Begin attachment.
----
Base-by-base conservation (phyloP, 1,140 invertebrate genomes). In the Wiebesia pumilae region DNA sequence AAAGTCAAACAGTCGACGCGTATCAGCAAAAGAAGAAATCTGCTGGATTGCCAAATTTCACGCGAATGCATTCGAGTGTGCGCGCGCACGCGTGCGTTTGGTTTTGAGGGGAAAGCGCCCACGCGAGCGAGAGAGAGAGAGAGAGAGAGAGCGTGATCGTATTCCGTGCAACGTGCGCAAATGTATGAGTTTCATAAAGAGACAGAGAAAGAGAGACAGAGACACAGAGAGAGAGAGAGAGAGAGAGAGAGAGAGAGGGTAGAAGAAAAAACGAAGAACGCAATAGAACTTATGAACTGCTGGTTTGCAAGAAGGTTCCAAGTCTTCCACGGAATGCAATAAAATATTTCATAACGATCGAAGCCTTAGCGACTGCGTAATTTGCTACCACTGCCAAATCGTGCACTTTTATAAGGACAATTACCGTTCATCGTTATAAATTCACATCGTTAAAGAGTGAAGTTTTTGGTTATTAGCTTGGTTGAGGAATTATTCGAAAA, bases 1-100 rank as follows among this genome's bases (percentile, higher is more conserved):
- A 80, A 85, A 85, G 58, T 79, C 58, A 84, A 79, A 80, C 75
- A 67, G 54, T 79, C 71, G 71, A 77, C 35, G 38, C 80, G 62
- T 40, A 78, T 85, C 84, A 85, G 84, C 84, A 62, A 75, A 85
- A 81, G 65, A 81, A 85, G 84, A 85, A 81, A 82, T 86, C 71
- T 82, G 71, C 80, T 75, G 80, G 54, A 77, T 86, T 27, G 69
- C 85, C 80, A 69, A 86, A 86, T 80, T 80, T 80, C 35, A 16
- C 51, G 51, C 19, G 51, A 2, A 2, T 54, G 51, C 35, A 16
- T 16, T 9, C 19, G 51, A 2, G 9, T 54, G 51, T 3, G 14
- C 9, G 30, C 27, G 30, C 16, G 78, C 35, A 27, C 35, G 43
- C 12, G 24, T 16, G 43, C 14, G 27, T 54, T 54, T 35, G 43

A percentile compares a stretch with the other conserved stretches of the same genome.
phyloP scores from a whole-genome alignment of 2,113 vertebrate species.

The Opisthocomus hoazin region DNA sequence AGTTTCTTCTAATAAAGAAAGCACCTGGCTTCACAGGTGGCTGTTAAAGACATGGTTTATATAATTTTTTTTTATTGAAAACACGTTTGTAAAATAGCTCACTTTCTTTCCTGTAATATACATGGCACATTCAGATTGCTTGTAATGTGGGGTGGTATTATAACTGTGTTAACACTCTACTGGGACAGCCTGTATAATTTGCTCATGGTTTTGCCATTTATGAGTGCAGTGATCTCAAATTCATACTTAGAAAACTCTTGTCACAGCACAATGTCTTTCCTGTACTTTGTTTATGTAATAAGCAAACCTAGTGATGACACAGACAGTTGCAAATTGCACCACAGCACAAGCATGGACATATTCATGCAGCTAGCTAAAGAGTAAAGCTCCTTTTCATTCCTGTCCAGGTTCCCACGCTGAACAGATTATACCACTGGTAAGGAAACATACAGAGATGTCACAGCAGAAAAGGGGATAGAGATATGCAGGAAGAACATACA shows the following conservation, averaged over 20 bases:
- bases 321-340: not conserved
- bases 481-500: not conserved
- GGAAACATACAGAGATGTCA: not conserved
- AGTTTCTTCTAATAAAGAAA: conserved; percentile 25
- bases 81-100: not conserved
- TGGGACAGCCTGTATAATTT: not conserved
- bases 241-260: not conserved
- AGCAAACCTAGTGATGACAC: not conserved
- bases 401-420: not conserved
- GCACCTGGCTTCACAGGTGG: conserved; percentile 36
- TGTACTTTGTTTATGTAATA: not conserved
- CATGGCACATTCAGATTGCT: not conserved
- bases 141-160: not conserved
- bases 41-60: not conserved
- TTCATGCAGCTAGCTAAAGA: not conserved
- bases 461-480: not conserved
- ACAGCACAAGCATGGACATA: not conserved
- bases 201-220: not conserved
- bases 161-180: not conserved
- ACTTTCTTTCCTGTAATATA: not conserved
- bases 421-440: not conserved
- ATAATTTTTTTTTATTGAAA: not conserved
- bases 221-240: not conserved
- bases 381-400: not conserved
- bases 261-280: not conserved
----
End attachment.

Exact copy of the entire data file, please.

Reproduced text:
Base-by-base conservation (phyloP, 1,140 invertebrate genomes). In the Wiebesia pumilae region DNA sequence AAAGTCAAACAGTCGACGCGTATCAGCAAAAGAAGAAATCTGCTGGATTGCCAAATTTCACGCGAATGCATTCGAGTGTGCGCGCGCACGCGTGCGTTTGGTTTTGAGGGGAAAGCGCCCACGCGAGCGAGAGAGAGAGAGAGAGAGAGAGCGTGATCGTATTCCGTGCAACGTGCGCAAATGTATGAGTTTCATAAAGAGACAGAGAAAGAGAGACAGAGACACAGAGAGAGAGAGAGAGAGAGAGAGAGAGAGAGGGTAGAAGAAAAAACGAAGAACGCAATAGAACTTATGAACTGCTGGTTTGCAAGAAGGTTCCAAGTCTTCCACGGAATGCAATAAAATATTTCATAACGATCGAAGCCTTAGCGACTGCGTAATTTGCTACCACTGCCAAATCGTGCACTTTTATAAGGACAATTACCGTTCATCGTTATAAATTCACATCGTTAAAGAGTGAAGTTTTTGGTTATTAGCTTGGTTGAGGAATTATTCGAAAA, bases 1-100 rank as follows among this genome's bases (percentile, higher is more conserved):
- A 80, A 85, A 85, G 58, T 79, C 58, A 84, A 79, A 80, C 75
- A 67, G 54, T 79, C 71, G 71, A 77, C 35, G 38, C 80, G 62
- T 40, A 78, T 85, C 84, A 85, G 84, C 84, A 62, A 75, A 85
- A 81, G 65, A 81, A 85, G 84, A 85, A 81, A 82, T 86, C 71
- T 82, G 71, C 80, T 75, G 80, G 54, A 77, T 86, T 27, G 69
- C 85, C 80, A 69, A 86, A 86, T 80, T 80, T 80, C 35, A 16
- C 51, G 51, C 19, G 51, A 2, A 2, T 54, G 51, C 35, A 16
- T 16, T 9, C 19, G 51, A 2, G 9, T 54, G 51, T 3, G 14
- C 9, G 30, C 27, G 30, C 16, G 78, C 35, A 27, C 35, G 43
- C 12, G 24, T 16, G 43, C 14, G 27, T 54, T 54, T 35, G 43

A percentile compares a stretch with the other conserved stretches of the same genome.
phyloP scores from a whole-genome alignment of 2,113 vertebrate species.

The Opisthocomus hoazin region DNA sequence AGTTTCTTCTAATAAAGAAAGCACCTGGCTTCACAGGTGGCTGTTAAAGACATGGTTTATATAATTTTTTTTTATTGAAAACACGTTTGTAAAATAGCTCACTTTCTTTCCTGTAATATACATGGCACATTCAGATTGCTTGTAATGTGGGGTGGTATTATAACTGTGTTAACACTCTACTGGGACAGCCTGTATAATTTGCTCATGGTTTTGCCATTTATGAGTGCAGTGATCTCAAATTCATACTTAGAAAACTCTTGTCACAGCACAATGTCTTTCCTGTACTTTGTTTATGTAATAAGCAAACCTAGTGATGACACAGACAGTTGCAAATTGCACCACAGCACAAGCATGGACATATTCATGCAGCTAGCTAAAGAGTAAAGCTCCTTTTCATTCCTGTCCAGGTTCCCACGCTGAACAGATTATACCACTGGTAAGGAAACATACAGAGATGTCACAGCAGAAAAGGGGATAGAGATATGCAGGAAGAACATACA shows the following conservation, averaged over 20 bases:
- bases 321-340: not conserved
- bases 481-500: not conserved
- GGAAACATACAGAGATGTCA: not conserved
- AGTTTCTTCTAATAAAGAAA: conserved; percentile 25
- bases 81-100: not conserved
- TGGGACAGCCTGTATAATTT: not conserved
- bases 241-260: not conserved
- AGCAAACCTAGTGATGACAC: not conserved
- bases 401-420: not conserved
- GCACCTGGCTTCACAGGTGG: conserved; percentile 36
- TGTACTTTGTTTATGTAATA: not conserved
- CATGGCACATTCAGATTGCT: not conserved
- bases 141-160: not conserved
- bases 41-60: not conserved
- TTCATGCAGCTAGCTAAAGA: not conserved
- bases 461-480: not conserved
- ACAGCACAAGCATGGACATA: not conserved
- bases 201-220: not conserved
- bases 161-180: not conserved
- ACTTTCTTTCCTGTAATATA: not conserved
- bases 421-440: not conserved
- ATAATTTTTTTTTATTGAAA: not conserved
- bases 221-240: not conserved
- bases 381-400: not conserved
- bases 261-280: not conserved